Five years after the removal of the U.S. military’s “don’t ask, don’t tell” policy and allowance of openly gay, lesbian and bisexual service members, the Navy plans to name a ship after veteran and gay-rights activist Harvey Milk. For his friends, activists and San Francisco legislators, it’s been a long-awaited move.
Three years after the San Francisco Board of Supervisors—in which the late Milk served during his lifetime—passed a resolution for secretary of the Navy Ray Mabus to name a ship after Milk, assassinated in 1978, Mabus informed Congress that a fleet oiler will inherit the name USNS Harvey Milk. On Thursday, USNI News reported that the notification came on July 14. The New York Times reports that a Navy official confirmed the notification on Friday.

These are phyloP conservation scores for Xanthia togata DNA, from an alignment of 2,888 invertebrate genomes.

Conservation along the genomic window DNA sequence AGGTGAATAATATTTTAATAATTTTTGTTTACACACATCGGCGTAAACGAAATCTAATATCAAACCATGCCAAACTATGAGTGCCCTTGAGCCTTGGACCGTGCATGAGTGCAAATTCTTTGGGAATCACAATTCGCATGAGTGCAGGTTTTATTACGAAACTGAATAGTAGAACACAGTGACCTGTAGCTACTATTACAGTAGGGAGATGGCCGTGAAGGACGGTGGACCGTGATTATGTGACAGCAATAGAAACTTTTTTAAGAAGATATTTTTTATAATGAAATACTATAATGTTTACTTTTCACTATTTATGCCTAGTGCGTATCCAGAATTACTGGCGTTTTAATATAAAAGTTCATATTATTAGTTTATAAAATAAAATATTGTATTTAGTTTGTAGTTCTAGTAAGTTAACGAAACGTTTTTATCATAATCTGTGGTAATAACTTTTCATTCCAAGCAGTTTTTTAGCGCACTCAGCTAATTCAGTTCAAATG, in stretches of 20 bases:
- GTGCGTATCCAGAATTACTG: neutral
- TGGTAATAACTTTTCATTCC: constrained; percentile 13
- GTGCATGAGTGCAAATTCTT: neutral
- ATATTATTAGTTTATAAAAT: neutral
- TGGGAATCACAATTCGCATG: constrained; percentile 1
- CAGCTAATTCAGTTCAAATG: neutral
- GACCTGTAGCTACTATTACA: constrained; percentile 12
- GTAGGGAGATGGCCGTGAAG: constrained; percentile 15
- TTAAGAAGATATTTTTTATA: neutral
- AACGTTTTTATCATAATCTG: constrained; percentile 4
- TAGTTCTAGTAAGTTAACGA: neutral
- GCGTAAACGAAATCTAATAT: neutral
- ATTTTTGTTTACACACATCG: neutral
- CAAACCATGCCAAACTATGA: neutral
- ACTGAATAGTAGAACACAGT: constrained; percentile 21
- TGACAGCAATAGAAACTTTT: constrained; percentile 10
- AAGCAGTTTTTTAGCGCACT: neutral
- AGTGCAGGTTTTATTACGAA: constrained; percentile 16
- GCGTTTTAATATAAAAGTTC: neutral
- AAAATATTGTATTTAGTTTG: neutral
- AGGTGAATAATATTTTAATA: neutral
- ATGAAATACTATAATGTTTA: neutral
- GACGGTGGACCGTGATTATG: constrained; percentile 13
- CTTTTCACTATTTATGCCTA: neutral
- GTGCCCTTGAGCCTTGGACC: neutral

The fleet oiler named after Milk will sail under the Military Sealift Command, which provides ocean transport to the Department of Defense. The ship joins the John Lewis class of vessels, per UNSI News, which get their names from civil-rights leaders.
Milk served in the Navy from 1951 to 1955, according to the New York Times. He was a diving officer during the Korean War, honorably discharged from his work in San Diego. The military banned service by gay, lesbian and bisexual people throughout Milk’s service, and the New York Times cites Milk as becoming the first openly gay official in a major U.S. city following his service.
According to the New York Times, Milk received many death threats during his lifetime. Milk was fatally shot by a political opponent alongside Mayor George Moscone in 1978, less than a year after his election to the Board of Supervisors. Since then, Milk has been the subject of things like books, movies, an opera and a postage stamp.